Cell line (Homo sapiens)U2OSHabedanck et al., 2005PMID:16244668
Cell line (Homo sapiens)RPE-1 p53-Wang et al., 2015PMID:26609813
Cell line (Homo sapiens)U2OS:GFP-WDR90RRThis paperp. 19 of the manuscript (Material and methods)Episomal, puromycine selected, doxycycline-inducible
Transfected construct (Homo sapiens)GFP-WDR90RRThis paperpEBTet-GFP-WDR90RR(FL)
p. 20 of the manuscript (Material and methods)
WDR90RR DNA template from Hamel et al., 2017
Transfected construct (Homo sapiens)GFP-WDR90(1-225)RRThis paperpEBTet-GFP-WDR90RR(1-225)
p. 20 of the manuscript (Material and methods)
WDR90RR DNA template from Hamel et al., 2017
Transfected construct (Homo sapiens)GFP-WDR90This paperGenebank sequence NP_660337, pEGFP-WDR90RT-PCR from human RPE-1 cells, cloned into modified pEGFP-C1 vector using AscI andPacI restriction sites
Transfected construct (Chlamydomonas reinhardtii)POC16 (1-295)This paperpXLG-POC16(1-295), described p.20 of the manuscript in the Material andmethods section.POC16 sequence synthetized by GeneArt using the E. coli codon usage (described in Hamel et al., 2017) cloned into pXLG vector using NotI and BamHI restriction sites
Biological sample (Chlamydomonas reinhardtii)Isolated basal bodiesKlena et al., 2018PMID:30295659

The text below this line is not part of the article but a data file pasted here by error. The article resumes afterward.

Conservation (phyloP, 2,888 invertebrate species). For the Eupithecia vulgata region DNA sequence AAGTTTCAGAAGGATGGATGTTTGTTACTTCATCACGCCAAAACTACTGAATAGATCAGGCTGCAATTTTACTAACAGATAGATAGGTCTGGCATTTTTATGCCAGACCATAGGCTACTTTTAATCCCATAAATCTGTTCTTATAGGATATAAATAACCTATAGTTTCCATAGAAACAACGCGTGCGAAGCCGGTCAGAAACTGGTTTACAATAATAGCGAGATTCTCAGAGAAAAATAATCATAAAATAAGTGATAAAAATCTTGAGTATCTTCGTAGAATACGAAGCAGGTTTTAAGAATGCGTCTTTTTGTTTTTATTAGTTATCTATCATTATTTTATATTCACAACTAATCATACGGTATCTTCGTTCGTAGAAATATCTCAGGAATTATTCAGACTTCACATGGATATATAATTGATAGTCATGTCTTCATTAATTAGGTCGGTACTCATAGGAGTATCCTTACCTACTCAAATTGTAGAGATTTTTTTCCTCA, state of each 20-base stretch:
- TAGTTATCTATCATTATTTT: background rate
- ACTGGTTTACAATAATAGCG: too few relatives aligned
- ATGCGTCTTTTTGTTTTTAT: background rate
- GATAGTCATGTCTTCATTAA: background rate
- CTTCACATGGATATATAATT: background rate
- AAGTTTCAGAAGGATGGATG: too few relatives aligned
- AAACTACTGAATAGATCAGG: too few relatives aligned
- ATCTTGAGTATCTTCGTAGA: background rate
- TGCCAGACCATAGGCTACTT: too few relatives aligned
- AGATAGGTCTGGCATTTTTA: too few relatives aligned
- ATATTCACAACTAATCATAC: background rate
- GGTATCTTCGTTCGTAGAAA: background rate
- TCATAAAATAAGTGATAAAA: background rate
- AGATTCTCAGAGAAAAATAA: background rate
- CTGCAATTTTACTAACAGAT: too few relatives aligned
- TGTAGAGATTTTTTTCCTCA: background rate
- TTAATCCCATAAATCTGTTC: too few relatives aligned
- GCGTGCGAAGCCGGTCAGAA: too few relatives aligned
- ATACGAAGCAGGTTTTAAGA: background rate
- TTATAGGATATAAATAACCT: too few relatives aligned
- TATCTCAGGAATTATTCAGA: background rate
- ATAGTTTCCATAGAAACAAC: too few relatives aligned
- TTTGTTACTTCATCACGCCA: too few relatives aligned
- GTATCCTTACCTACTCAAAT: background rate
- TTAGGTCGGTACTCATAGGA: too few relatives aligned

Biological sample (Sus scrofa)TubulinCytoskeletonCat. #: T240Isolated from brain, used for electron microscopy
Biological sample (Bovine taurus)TubulinCentro de Investigastiones Biologicas, Madrid, SpainIsolated from brain, used for pelleting assay
AntibodyTubulin AA345 (mouse monoclonal)Le Guennec et al., 2020PMID:32110738U-ExM
Isolated Basal Bodies (1:500)
U-ExM in cells (1:250)
AntibodyAlpha-Tubulin AA344 (mouse monoclonal)Le Guennec et al., 2020PMID:32110738U-ExM in cells (1:250)
AntibodyPOC16 (rabbit polyclonal)Hamel et al., 2017PMID:28781053U-ExM (1:100)
AntibodyPOB15 (rabbit polyclonal)Hamel et al., 2017PMID:28781053U-ExM (1:100)
AntibodyWDR90 (rabbit polyclonal)NovusBioCat. #: NBP2-31888U-ExM (1:100)
IF (1:250)
AntibodyPOC1B (rabbit polyclonal)ThermoFisherCat. #: PA5-24495U-ExM (1:250)
AntibodyPOC5 (rabbit polyclonal)BethylCat. #: A303-341AU-ExM (1:250)
IF (1:500)
AntibodyFAM161A (rabbit polyclonal)Le Guennec et al., 2020PMID:32110738U-ExM (1:250)
AntibodyCentrin (mouse monoclonal, 20H5)Merck MilliporeCat. #: 04–1624U-ExM (1:250)
IF (1:500)
AntibodyDM1A Tubulin (mouse monoclonal)AbcamCat. #: ab7291IF (1:1000)
AntibodyHsSAS-6 (mouse monoclonal)Santa Cruz BiotechnologyCat. #: sc-81431IF (1:100)
AntibodyPCM1
(rabbit polyclonal)
Santa Cruz BiotechnologyCat. #: sc-67204IF (1:500)
AntibodyCP110
(rabbit polyclonal)
ProteintechCat. #: 12780–1IF (1:500)
AntibodyGFP (mouse monoclonal)AbcamCat. #: ab1218IF (1:500)
AntibodymCherry (rabbit polyclonal)AbcamCat. #: ab167453IF (1:500)
AntibodyptPOC16
(rabbit polyclonal)
This studydescribed p.27 of the manuscript in the Supplemental Methods section.IF (1:50)
AntibodyTubulin 1D5
(mouse mono clonal)
Beisson et al., 2010IF (1:10)
AntibodyAlexa 488 anti-rabbit IgG (goat)ThermoFisherCat. #: A11008U-ExM (1:400)
IF
(1:1000)
AntibodyAlexa 568 anti-mouse IgG (goat)ThermoFisherCat. #: A11004U-ExM (1:400)
IF
(1:1000)
Recombinant DNA reagentpEBTet-EGFP-GWGift from the Gönczy labNa.